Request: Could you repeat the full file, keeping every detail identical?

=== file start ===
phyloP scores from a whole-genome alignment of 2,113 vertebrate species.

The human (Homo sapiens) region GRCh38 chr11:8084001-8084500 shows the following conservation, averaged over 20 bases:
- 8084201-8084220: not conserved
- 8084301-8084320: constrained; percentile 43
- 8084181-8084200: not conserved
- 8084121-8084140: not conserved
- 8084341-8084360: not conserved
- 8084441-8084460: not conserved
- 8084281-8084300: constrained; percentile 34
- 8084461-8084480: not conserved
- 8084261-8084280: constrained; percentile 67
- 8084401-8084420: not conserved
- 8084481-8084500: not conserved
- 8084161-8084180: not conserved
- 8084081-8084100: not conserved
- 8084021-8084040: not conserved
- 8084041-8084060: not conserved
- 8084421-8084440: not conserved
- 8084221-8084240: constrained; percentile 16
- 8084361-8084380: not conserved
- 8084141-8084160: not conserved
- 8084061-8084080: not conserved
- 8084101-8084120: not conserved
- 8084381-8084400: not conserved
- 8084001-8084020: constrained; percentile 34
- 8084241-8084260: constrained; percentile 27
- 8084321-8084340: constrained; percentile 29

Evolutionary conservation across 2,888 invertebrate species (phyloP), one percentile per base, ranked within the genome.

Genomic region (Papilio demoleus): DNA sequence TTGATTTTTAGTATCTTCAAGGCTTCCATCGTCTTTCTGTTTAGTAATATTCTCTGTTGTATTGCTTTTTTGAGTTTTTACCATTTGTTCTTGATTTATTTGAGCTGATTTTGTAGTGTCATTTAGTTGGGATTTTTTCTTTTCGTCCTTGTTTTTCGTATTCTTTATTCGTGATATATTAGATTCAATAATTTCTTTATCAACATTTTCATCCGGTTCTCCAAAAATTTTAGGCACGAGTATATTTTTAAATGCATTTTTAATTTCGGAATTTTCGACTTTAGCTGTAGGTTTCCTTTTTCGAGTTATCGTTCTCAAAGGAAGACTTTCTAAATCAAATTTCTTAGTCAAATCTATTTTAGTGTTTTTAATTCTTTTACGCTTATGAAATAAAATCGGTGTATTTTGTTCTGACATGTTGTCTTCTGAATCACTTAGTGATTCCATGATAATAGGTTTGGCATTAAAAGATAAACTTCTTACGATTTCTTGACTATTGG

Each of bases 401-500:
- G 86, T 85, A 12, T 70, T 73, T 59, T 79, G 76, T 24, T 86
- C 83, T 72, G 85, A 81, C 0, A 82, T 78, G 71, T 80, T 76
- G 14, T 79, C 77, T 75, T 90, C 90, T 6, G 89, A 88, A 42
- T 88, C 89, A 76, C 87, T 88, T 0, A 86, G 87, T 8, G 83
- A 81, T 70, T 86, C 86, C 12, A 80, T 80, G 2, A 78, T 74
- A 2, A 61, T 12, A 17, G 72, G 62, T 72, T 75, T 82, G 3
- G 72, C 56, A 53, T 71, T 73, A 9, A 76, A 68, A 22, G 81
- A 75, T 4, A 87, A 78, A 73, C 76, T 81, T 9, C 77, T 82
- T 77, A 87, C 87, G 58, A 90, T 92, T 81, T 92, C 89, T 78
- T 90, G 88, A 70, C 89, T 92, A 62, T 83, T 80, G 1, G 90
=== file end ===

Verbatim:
phyloP scores from a whole-genome alignment of 2,113 vertebrate species.

The human (Homo sapiens) region GRCh38 chr11:8084001-8084500 shows the following conservation, averaged over 20 bases:
- 8084201-8084220: not conserved
- 8084301-8084320: constrained; percentile 43
- 8084181-8084200: not conserved
- 8084121-8084140: not conserved
- 8084341-8084360: not conserved
- 8084441-8084460: not conserved
- 8084281-8084300: constrained; percentile 34
- 8084461-8084480: not conserved
- 8084261-8084280: constrained; percentile 67
- 8084401-8084420: not conserved
- 8084481-8084500: not conserved
- 8084161-8084180: not conserved
- 8084081-8084100: not conserved
- 8084021-8084040: not conserved
- 8084041-8084060: not conserved
- 8084421-8084440: not conserved
- 8084221-8084240: constrained; percentile 16
- 8084361-8084380: not conserved
- 8084141-8084160: not conserved
- 8084061-8084080: not conserved
- 8084101-8084120: not conserved
- 8084381-8084400: not conserved
- 8084001-8084020: constrained; percentile 34
- 8084241-8084260: constrained; percentile 27
- 8084321-8084340: constrained; percentile 29

Evolutionary conservation across 2,888 invertebrate species (phyloP), one percentile per base, ranked within the genome.

Genomic region (Papilio demoleus): DNA sequence TTGATTTTTAGTATCTTCAAGGCTTCCATCGTCTTTCTGTTTAGTAATATTCTCTGTTGTATTGCTTTTTTGAGTTTTTACCATTTGTTCTTGATTTATTTGAGCTGATTTTGTAGTGTCATTTAGTTGGGATTTTTTCTTTTCGTCCTTGTTTTTCGTATTCTTTATTCGTGATATATTAGATTCAATAATTTCTTTATCAACATTTTCATCCGGTTCTCCAAAAATTTTAGGCACGAGTATATTTTTAAATGCATTTTTAATTTCGGAATTTTCGACTTTAGCTGTAGGTTTCCTTTTTCGAGTTATCGTTCTCAAAGGAAGACTTTCTAAATCAAATTTCTTAGTCAAATCTATTTTAGTGTTTTTAATTCTTTTACGCTTATGAAATAAAATCGGTGTATTTTGTTCTGACATGTTGTCTTCTGAATCACTTAGTGATTCCATGATAATAGGTTTGGCATTAAAAGATAAACTTCTTACGATTTCTTGACTATTGG

Each of bases 401-500:
- G 86, T 85, A 12, T 70, T 73, T 59, T 79, G 76, T 24, T 86
- C 83, T 72, G 85, A 81, C 0, A 82, T 78, G 71, T 80, T 76
- G 14, T 79, C 77, T 75, T 90, C 90, T 6, G 89, A 88, A 42
- T 88, C 89, A 76, C 87, T 88, T 0, A 86, G 87, T 8, G 83
- A 81, T 70, T 86, C 86, C 12, A 80, T 80, G 2, A 78, T 74
- A 2, A 61, T 12, A 17, G 72, G 62, T 72, T 75, T 82, G 3
- G 72, C 56, A 53, T 71, T 73, A 9, A 76, A 68, A 22, G 81
- A 75, T 4, A 87, A 78, A 73, C 76, T 81, T 9, C 77, T 82
- T 77, A 87, C 87, G 58, A 90, T 92, T 81, T 92, C 89, T 78
- T 90, G 88, A 70, C 89, T 92, A 62, T 83, T 80, G 1, G 90